"Gratitude unlocks the fullness of life. It turns what we have into enough, and more. It turns denial into acceptance, chaos to order, confusion to clarity. It can turn a meal into a feast, a house into a home, a stranger into a friend. Gratitude makes sense of our past, brings peace for today and creates a vision for tomorrow."
— Melody Beattie
— Melody Beattie
As a budding minimalist, I still like to randomly spend money once in awhile, particularly on my kids - a quality-non-plasticy-toy, fun art supplies, good books, clothes. It's just fun. Retail therapy. Something to do. Or just a case of "the wanties." And, really, sometimes the stuff is cute and good and useful and edifying and, and, and....I'm convinced I can justify any purchase one way or another if the funds are there.
One thing that has really helped me lately, when I'm about to buy something, is to stop and think about what I have. By that, I don't mean just make a mental list. It's deeper and more thorough than that.
Let's say I want to buy a new set of markers or other drawing/coloring implement for my kids - because it's kind of cool or different than what we already have. I'm sure my kids would love it and get good use out of it and it doesn't take up too much space and it's a good price and it's totally in my kid stuff budget and I get 20% off because it's from where I work and it's good quality and it's for doing art for goodness sake there are worse things.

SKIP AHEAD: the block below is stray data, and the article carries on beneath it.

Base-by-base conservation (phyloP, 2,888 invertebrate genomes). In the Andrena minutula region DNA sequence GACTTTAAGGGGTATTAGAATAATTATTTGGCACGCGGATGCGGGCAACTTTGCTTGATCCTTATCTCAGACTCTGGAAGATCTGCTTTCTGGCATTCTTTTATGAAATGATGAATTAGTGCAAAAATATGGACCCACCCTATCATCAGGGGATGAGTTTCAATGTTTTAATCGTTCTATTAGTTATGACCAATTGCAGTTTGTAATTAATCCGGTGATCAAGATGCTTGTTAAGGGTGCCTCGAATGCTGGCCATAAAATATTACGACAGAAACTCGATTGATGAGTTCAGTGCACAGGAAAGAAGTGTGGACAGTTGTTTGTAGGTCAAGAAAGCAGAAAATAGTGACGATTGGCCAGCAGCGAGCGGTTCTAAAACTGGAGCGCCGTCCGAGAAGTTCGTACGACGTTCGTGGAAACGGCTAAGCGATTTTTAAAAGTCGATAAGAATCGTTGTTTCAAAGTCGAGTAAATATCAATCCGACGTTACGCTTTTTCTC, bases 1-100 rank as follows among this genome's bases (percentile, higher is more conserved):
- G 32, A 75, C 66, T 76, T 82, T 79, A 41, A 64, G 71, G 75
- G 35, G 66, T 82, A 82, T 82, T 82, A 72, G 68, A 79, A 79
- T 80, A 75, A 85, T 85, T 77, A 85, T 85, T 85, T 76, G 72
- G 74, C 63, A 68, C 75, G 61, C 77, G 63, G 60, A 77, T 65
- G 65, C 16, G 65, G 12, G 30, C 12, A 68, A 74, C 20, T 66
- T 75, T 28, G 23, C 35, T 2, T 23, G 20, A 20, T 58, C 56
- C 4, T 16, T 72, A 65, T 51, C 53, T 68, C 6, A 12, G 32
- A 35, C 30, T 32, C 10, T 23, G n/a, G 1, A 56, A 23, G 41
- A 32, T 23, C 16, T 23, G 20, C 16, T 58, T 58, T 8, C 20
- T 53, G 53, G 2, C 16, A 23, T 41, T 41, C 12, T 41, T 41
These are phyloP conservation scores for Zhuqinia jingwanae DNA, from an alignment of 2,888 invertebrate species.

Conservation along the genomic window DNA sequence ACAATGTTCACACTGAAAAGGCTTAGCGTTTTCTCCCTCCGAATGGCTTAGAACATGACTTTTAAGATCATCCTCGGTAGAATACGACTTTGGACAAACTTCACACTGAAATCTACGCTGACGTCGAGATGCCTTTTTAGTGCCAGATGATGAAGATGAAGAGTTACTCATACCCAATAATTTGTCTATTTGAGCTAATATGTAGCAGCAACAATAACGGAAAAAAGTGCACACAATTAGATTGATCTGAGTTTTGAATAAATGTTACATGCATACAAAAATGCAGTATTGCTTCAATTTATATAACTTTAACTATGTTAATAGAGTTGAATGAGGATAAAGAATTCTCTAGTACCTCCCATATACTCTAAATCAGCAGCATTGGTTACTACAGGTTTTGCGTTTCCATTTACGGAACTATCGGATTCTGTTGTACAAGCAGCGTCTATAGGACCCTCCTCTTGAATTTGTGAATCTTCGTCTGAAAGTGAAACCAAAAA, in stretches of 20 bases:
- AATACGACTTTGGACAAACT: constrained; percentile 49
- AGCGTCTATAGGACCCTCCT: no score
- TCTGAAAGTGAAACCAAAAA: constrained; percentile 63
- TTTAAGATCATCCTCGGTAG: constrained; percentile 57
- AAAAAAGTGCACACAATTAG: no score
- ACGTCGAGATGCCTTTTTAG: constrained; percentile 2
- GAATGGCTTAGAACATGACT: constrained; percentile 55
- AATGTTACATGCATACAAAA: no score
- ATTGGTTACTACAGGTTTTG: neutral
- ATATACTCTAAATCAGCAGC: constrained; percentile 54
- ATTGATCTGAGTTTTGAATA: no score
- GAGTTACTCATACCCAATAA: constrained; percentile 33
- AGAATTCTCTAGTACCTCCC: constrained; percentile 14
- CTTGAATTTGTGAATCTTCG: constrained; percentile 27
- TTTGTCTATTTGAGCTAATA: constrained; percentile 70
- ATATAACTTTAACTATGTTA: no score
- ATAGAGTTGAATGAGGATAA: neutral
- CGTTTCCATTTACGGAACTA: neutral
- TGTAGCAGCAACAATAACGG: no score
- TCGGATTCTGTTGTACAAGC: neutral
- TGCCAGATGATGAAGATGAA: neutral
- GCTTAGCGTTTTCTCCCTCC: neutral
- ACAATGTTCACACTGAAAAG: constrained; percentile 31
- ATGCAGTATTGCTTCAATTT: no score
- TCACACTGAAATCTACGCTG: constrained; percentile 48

But I stop for a moment. I go through a checklist of the art supplies we have at home. But then I picture actually getting them out, handling them, looking at them. I picture them in detail. I picture setting them up for the kids. I picture the kids sitting at the table working on their creations. I picture the art they create. I picture their proud smiles as they show me what they've made. I picture putting it all away. I take a moment to be grateful.
This process goes a long way to curb shopping, particularly impulse shopping. The sense of gratitude begins to overwhelm that "wanty" feeling. I am now trying to teach my kids to do this at the store as well. My daughter is nearly six and it works pretty well with her.
And, if you have too much stuff at home in any category, you will have a hard time picturing each individual item you already own (hello, item-in-closet-with-tags-still-on), and by definition you probably don't need more, even if it's a slightly different item.
Could your kids give you a relatively accurate inventory of their toys? Just curious.
Anyway, it helps me. Maybe it will help you.